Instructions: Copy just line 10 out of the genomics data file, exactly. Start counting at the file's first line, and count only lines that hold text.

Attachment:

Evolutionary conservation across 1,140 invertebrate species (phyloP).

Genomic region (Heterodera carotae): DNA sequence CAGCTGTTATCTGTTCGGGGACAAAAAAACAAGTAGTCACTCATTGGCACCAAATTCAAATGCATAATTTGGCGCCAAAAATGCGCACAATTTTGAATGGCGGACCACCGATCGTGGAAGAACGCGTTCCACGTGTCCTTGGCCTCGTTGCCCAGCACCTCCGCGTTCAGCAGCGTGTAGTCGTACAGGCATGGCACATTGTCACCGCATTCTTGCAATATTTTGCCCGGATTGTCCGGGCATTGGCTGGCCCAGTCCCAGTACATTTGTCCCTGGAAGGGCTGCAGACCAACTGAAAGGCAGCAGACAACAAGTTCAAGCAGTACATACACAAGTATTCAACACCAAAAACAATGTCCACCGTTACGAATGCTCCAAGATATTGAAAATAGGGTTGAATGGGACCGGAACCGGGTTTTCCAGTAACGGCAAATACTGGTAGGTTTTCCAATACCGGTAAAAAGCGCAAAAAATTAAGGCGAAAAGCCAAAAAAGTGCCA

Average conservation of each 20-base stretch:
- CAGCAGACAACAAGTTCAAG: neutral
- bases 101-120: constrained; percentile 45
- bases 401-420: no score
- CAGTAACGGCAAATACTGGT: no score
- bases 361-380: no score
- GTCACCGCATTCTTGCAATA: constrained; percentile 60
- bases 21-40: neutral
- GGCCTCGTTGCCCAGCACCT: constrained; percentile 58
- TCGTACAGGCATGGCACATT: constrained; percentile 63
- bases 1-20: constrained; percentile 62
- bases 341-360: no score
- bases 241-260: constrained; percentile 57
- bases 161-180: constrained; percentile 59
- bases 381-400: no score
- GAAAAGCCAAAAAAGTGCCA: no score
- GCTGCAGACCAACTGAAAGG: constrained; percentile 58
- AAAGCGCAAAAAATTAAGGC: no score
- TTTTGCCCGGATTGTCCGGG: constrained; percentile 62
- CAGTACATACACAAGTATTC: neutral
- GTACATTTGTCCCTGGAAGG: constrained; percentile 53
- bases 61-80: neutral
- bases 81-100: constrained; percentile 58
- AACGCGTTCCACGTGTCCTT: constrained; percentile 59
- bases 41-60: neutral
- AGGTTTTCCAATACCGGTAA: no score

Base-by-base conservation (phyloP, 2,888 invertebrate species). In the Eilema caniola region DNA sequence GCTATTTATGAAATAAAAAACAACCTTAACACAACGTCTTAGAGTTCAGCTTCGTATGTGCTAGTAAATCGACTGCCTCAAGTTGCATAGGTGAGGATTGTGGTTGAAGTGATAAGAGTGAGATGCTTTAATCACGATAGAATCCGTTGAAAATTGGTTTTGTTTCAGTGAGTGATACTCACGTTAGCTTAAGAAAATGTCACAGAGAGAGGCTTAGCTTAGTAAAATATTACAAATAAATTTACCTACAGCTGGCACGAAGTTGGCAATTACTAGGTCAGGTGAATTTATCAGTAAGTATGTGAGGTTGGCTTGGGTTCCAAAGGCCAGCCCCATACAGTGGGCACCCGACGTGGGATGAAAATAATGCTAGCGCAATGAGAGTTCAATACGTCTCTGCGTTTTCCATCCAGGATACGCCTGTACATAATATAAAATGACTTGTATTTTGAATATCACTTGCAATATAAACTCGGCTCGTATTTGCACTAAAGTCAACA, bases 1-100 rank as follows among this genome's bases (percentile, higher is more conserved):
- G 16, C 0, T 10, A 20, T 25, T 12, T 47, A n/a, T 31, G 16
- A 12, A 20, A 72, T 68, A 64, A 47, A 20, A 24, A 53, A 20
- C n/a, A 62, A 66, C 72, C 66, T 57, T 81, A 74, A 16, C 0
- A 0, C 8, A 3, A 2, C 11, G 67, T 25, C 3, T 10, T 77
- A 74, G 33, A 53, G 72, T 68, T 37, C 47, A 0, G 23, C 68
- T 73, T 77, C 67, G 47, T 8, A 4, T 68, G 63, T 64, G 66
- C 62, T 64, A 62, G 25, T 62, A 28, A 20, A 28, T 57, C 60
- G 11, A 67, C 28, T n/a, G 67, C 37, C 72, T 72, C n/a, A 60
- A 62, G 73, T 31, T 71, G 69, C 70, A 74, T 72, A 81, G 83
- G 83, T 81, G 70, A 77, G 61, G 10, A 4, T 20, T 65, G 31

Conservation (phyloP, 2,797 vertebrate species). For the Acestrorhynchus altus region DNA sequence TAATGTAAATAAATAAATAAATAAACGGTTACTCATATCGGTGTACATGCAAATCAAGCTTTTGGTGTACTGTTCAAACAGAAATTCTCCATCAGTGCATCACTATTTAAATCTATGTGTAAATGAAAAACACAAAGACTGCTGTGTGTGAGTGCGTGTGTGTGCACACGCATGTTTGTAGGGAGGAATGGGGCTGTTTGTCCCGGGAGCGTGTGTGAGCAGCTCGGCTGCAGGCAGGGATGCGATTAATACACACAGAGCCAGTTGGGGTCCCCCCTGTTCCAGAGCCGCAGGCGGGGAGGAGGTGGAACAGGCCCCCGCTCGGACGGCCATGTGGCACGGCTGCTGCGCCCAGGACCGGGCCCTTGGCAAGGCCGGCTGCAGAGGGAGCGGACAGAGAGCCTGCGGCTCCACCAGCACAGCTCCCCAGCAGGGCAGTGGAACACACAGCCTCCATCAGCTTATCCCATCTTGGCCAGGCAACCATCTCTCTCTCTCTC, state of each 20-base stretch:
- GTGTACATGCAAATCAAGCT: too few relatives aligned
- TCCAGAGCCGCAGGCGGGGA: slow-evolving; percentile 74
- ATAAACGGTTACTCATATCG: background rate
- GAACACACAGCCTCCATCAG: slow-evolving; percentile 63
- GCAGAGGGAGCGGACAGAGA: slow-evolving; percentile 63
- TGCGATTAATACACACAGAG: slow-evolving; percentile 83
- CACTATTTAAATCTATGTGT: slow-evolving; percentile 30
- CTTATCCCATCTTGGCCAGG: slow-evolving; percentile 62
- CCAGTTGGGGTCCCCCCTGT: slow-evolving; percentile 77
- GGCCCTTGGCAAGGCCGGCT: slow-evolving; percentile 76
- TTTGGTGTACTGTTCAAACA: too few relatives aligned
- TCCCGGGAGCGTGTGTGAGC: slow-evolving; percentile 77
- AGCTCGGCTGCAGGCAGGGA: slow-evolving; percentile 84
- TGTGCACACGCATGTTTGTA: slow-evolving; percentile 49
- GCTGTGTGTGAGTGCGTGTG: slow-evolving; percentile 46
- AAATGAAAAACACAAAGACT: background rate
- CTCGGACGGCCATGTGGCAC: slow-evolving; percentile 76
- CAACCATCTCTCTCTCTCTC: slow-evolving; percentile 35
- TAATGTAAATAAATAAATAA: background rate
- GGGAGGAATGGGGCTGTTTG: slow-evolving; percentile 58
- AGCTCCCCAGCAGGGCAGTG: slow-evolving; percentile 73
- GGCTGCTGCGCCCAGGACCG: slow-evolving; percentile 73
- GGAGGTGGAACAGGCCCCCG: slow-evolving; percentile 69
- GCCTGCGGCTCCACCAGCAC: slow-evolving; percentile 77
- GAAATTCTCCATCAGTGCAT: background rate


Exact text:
- bases 21-40: neutral